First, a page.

March 24, 2010

Miss Navajo tackles taboos

Saving the young people

Miss Navajo Nation tackles taboo topics of depression, suicide

By Erny Zah
Recently Nelson sat at her desk in her dimly lit office in the Navajo Nation Museum. She wore a full set of turquoise jewelry complete with a cluster-style concho belt, bracelets and even collar pins. All of which matched her silver and turquoise crown.

Though she might look like the stereotype of Miss Navajo as a vintage Navajo woman transported into modern surroundings, when it comes to Nelson's platform, she's challenging some ancient Navajo taboos.

She understands the people's reluctance to engage in discussions about death or mental illness.

"The reason you're not supposed to talk about death is because you're asking for those things to come to you" in traditional Navajo thinking, she said.

As the traditional people see it, by talking about it "you're allowing it to happen."

Despite her knowledge and respect of some longstanding aspects of Diné philosophy, she openly advocates talking about depression and suicide saying that it's the only way to reach people who may be in danger of slipping away from their family and their people.

Dinah Dahozy Wauneka, supervisor of the Office of Miss Navajo, said it's the first time in her experience that a Miss Navajo has tackled a subject regarded as taboo. Nevertheless, she added, "With each generation, things change. At this day and age we have a different set of problems than we did 20 years ago."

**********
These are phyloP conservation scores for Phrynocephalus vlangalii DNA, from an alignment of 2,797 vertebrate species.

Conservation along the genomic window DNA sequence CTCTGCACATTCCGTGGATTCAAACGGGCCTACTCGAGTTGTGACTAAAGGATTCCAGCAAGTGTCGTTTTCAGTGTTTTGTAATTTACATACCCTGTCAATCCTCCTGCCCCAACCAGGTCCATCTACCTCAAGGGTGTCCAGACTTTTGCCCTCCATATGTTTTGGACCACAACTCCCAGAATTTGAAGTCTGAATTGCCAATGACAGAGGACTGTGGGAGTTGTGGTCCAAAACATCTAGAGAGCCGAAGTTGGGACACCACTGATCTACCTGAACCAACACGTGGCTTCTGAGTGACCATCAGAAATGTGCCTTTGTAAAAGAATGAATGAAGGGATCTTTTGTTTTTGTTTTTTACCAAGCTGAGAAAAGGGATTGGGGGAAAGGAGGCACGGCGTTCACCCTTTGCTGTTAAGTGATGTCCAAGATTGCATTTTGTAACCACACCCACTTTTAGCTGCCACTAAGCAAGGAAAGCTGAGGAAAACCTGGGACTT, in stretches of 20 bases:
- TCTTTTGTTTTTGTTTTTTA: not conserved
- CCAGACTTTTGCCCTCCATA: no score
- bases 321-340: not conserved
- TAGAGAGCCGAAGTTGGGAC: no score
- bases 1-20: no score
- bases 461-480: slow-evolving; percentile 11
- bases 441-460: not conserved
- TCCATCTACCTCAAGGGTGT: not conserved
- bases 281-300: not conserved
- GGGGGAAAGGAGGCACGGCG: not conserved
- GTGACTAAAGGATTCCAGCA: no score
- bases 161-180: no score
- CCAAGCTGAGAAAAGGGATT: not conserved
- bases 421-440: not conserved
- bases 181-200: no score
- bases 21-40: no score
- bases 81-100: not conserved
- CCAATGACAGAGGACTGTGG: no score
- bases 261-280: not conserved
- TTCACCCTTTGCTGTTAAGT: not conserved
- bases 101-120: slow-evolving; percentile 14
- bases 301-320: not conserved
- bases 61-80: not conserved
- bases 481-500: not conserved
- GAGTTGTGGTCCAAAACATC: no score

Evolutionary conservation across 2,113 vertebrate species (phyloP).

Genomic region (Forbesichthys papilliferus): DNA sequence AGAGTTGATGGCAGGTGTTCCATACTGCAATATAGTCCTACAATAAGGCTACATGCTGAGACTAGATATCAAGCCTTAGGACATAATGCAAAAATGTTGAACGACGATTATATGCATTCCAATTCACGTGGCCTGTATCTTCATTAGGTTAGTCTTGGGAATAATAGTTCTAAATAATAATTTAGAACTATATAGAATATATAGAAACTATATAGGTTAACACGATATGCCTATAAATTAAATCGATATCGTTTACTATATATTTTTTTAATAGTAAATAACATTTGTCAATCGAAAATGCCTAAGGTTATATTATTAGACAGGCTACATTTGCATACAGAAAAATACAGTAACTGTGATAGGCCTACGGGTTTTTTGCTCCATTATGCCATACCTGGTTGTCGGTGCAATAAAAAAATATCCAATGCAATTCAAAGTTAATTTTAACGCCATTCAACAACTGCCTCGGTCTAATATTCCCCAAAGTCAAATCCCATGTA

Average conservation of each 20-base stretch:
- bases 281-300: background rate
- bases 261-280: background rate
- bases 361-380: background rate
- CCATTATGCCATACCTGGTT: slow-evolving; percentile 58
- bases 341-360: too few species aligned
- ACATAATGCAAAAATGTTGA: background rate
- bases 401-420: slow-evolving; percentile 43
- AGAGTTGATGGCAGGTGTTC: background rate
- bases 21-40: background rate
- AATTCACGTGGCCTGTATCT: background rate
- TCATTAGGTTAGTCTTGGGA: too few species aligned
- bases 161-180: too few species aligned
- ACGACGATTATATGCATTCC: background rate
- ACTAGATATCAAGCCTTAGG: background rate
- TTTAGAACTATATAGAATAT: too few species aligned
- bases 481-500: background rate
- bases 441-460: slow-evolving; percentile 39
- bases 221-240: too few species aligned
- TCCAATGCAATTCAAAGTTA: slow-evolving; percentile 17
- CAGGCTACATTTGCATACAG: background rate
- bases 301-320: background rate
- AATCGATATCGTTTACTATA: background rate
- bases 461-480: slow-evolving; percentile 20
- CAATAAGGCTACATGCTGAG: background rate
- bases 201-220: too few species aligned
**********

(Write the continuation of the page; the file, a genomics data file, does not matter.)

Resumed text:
Comment:  Good that Nelson is using her position to do useful things. But I'm still not crazy about the idea of beauty pageants. She could perform the same duties in another position--for instance, goodwill ambassador.

Then there's this:For Nelson, the crown is also an opportunity to learn about being Navajo and to meet people, including young people.

She said in some classrooms the children are "awestruck" by her presence and one student asked if she knew Jasmine, a character from Disney's movie "Aladdin."

"They think I'm a Disney princess," she said.
Once again we see the awesome power of mass media. A young woman enters a classroom in a traditional Navajo dress and the Navajo children think she's a cartoon character. They can't distinguish between the fictional Pocahontas and a real Indian woman.

And yet people have the nerve to say a movie like Twilight is just a movie? How many girls have new hopes and dreams because of a Disney or Twilight film...millions? How many could name a politician or scientist and how many can name the Twilight stars?

For more on beauty pageants, see Filipina Girl Is Navajo Princess and Hoopa Named Miss Indian World.

Below:  "Miss Navajo Nation Tashina Nelson, left, speaks to Seba Dalkai Boarding School students about positive thinking Feb. 4 during a weeklong suicide prevention and awareness training called Native H.O.P.E. (Helping Our People Endure) in Seba Dalkai, Ariz." (Special to the Times--Donovan Quintero)

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